China will be using a new type of antipollution drone to clear smog from the skies of selected airports later this month. The plan — the latest in a line of technological approaches to reducing dangerous particles from China's polluted cities — will see unmanned aerial vehicles taking to the air on flexible parasails before spraying chemicals that freeze atmospheric pollutants and cause them to fall to the ground.

The drones will be able to carry more than 1,543 pounds (700 kilograms) of chemicals, and are expected to be able to freeze pollution within a 3.1-mile (5 kilometer) radius. The South China Morning Post says China has used fixed-wing drones to perform a similar process in the past, but the new drones will be cheaper to maintain, easier to control, and carry a wider payload of chemicals. Ma Yongsheng, CEO of the company that developed the drone, said it could also be used for applications such as disaster relief and seed-sowing.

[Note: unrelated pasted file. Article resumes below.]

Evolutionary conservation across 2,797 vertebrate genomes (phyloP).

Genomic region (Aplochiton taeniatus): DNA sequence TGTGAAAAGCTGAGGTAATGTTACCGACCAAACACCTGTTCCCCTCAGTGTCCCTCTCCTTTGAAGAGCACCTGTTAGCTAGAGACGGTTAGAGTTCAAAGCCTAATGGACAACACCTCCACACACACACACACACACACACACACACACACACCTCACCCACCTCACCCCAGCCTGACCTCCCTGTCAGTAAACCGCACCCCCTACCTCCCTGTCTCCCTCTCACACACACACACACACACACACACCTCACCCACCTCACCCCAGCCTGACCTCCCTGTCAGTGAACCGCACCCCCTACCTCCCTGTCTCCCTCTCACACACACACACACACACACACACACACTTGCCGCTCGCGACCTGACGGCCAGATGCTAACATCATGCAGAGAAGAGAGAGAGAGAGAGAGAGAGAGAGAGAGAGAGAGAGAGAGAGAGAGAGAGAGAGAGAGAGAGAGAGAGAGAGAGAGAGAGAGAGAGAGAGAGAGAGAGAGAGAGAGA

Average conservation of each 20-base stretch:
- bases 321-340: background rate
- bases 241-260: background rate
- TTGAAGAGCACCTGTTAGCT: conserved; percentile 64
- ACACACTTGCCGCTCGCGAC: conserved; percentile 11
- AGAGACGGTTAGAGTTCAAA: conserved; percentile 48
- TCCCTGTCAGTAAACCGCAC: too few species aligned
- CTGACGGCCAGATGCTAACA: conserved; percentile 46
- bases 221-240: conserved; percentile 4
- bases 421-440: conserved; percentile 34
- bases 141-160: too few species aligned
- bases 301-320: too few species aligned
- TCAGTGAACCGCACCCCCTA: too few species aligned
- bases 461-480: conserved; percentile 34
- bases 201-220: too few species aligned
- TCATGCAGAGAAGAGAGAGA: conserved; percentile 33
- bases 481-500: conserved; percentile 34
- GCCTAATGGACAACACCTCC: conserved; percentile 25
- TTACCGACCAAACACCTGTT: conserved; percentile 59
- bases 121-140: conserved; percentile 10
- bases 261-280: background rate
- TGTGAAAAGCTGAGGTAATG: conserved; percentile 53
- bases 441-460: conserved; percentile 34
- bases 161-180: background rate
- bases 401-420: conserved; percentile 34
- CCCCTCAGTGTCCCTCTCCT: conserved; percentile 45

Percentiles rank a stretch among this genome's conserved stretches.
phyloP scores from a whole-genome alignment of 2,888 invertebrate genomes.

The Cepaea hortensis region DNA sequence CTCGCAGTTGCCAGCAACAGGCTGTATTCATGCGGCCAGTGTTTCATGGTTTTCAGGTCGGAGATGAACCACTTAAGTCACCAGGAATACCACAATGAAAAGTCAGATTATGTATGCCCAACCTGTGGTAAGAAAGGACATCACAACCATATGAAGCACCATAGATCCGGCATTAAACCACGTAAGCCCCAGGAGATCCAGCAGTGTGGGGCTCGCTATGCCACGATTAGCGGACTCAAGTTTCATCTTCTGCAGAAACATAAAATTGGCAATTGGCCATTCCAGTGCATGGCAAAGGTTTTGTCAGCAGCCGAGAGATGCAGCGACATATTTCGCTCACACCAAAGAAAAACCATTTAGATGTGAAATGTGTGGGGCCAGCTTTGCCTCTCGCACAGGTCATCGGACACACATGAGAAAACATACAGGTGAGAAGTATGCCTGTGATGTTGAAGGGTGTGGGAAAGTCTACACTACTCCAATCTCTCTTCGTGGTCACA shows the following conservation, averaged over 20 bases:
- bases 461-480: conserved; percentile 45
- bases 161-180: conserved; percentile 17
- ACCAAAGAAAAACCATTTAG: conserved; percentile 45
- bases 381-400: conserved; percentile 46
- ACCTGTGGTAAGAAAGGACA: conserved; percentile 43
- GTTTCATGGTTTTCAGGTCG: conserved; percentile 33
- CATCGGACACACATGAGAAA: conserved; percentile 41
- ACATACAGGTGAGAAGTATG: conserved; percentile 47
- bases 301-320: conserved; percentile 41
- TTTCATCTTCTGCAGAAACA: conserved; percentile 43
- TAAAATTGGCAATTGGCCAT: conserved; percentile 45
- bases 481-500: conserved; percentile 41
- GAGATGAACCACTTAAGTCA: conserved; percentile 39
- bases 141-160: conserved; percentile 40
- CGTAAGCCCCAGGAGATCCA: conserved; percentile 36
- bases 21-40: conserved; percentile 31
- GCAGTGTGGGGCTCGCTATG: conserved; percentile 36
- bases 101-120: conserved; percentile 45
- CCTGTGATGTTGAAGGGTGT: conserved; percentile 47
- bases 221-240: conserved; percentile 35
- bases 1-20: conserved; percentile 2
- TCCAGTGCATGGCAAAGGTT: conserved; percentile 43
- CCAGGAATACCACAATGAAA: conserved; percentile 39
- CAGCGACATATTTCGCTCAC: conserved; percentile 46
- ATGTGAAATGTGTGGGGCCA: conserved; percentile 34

The drones are to be trialed after China's government "declared war" on pollution this week

The introduction of the drones comes after Li Keqiang, China's premier, who said yesterday the Chinese government was "declaring war" on pollution. Antipollution measures will focus on the pollutant particles thought most harmful to human health — those smaller than 2.5 micrometers — but, as Quartz points out, the drones won't remove the pollutants from Chinese cities entirely, instead leaving them frozen on the ground.